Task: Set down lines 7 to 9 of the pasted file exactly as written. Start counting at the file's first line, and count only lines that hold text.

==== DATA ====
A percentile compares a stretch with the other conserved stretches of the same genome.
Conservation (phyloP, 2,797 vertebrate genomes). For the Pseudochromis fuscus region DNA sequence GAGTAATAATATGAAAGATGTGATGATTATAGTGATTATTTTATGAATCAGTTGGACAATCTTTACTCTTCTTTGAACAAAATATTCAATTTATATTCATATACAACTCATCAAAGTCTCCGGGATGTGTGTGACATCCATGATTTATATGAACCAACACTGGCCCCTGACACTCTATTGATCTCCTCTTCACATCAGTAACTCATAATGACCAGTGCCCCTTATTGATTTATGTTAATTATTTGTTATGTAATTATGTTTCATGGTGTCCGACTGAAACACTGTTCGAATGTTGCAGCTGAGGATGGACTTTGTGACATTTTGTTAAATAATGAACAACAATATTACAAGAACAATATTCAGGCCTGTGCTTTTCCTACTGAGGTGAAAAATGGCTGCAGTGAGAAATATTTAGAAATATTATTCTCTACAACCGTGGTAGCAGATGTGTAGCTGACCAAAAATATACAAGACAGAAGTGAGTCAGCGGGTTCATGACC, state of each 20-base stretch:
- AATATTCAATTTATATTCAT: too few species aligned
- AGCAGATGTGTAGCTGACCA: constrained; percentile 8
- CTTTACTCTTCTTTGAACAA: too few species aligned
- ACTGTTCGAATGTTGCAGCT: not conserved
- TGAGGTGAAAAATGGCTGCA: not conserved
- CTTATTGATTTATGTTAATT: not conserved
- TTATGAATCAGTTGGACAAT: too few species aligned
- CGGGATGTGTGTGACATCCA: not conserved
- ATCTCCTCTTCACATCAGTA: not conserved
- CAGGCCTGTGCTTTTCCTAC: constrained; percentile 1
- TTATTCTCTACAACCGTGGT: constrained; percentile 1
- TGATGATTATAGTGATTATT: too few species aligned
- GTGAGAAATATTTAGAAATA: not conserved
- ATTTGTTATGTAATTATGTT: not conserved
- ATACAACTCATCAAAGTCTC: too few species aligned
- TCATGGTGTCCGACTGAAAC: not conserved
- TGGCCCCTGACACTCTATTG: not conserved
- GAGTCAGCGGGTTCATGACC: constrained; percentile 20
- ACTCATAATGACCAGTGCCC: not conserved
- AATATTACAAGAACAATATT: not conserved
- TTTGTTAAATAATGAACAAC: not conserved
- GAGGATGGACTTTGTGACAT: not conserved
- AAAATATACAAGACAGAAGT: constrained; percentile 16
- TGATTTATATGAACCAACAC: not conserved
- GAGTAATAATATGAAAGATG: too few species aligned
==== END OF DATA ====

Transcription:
- TGAGGTGAAAAATGGCTGCA: not conserved
- CTTATTGATTTATGTTAATT: not conserved
- TTATGAATCAGTTGGACAAT: too few species aligned